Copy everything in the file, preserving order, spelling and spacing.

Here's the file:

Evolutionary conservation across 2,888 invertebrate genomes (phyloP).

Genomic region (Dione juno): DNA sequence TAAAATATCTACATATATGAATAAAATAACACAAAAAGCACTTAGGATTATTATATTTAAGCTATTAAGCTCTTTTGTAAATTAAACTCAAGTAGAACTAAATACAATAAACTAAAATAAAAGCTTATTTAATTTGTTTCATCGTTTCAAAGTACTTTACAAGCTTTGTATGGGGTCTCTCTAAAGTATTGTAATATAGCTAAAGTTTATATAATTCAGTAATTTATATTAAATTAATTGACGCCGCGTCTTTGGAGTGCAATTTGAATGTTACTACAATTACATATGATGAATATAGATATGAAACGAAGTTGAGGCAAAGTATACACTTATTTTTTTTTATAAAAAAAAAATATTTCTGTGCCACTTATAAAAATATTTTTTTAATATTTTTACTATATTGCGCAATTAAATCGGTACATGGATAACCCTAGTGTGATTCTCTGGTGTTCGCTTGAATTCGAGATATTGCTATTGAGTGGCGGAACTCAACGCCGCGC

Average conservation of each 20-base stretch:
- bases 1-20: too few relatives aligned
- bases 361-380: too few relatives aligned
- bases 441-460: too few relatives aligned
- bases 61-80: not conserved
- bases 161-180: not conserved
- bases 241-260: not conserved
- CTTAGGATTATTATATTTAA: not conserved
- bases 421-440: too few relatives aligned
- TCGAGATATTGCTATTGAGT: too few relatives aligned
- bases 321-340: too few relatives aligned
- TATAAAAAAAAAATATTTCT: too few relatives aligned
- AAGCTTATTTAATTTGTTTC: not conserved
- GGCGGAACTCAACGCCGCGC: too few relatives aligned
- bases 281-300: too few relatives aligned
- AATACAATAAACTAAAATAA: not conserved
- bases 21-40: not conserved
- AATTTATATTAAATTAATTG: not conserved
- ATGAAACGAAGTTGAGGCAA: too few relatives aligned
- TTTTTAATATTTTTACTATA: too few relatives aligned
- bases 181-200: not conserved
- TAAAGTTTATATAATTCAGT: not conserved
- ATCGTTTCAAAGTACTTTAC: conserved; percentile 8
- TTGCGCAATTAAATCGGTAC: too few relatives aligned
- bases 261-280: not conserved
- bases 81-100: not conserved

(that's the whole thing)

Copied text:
Evolutionary conservation across 2,888 invertebrate genomes (phyloP).

Genomic region (Dione juno): DNA sequence TAAAATATCTACATATATGAATAAAATAACACAAAAAGCACTTAGGATTATTATATTTAAGCTATTAAGCTCTTTTGTAAATTAAACTCAAGTAGAACTAAATACAATAAACTAAAATAAAAGCTTATTTAATTTGTTTCATCGTTTCAAAGTACTTTACAAGCTTTGTATGGGGTCTCTCTAAAGTATTGTAATATAGCTAAAGTTTATATAATTCAGTAATTTATATTAAATTAATTGACGCCGCGTCTTTGGAGTGCAATTTGAATGTTACTACAATTACATATGATGAATATAGATATGAAACGAAGTTGAGGCAAAGTATACACTTATTTTTTTTTATAAAAAAAAAATATTTCTGTGCCACTTATAAAAATATTTTTTTAATATTTTTACTATATTGCGCAATTAAATCGGTACATGGATAACCCTAGTGTGATTCTCTGGTGTTCGCTTGAATTCGAGATATTGCTATTGAGTGGCGGAACTCAACGCCGCGC

Average conservation of each 20-base stretch:
- bases 1-20: too few relatives aligned
- bases 361-380: too few relatives aligned
- bases 441-460: too few relatives aligned
- bases 61-80: not conserved
- bases 161-180: not conserved
- bases 241-260: not conserved
- CTTAGGATTATTATATTTAA: not conserved
- bases 421-440: too few relatives aligned
- TCGAGATATTGCTATTGAGT: too few relatives aligned
- bases 321-340: too few relatives aligned
- TATAAAAAAAAAATATTTCT: too few relatives aligned
- AAGCTTATTTAATTTGTTTC: not conserved
- GGCGGAACTCAACGCCGCGC: too few relatives aligned
- bases 281-300: too few relatives aligned
- AATACAATAAACTAAAATAA: not conserved
- bases 21-40: not conserved
- AATTTATATTAAATTAATTG: not conserved
- ATGAAACGAAGTTGAGGCAA: too few relatives aligned
- TTTTTAATATTTTTACTATA: too few relatives aligned
- bases 181-200: not conserved
- TAAAGTTTATATAATTCAGT: not conserved
- ATCGTTTCAAAGTACTTTAC: conserved; percentile 8
- TTGCGCAATTAAATCGGTAC: too few relatives aligned
- bases 261-280: not conserved
- bases 81-100: not conserved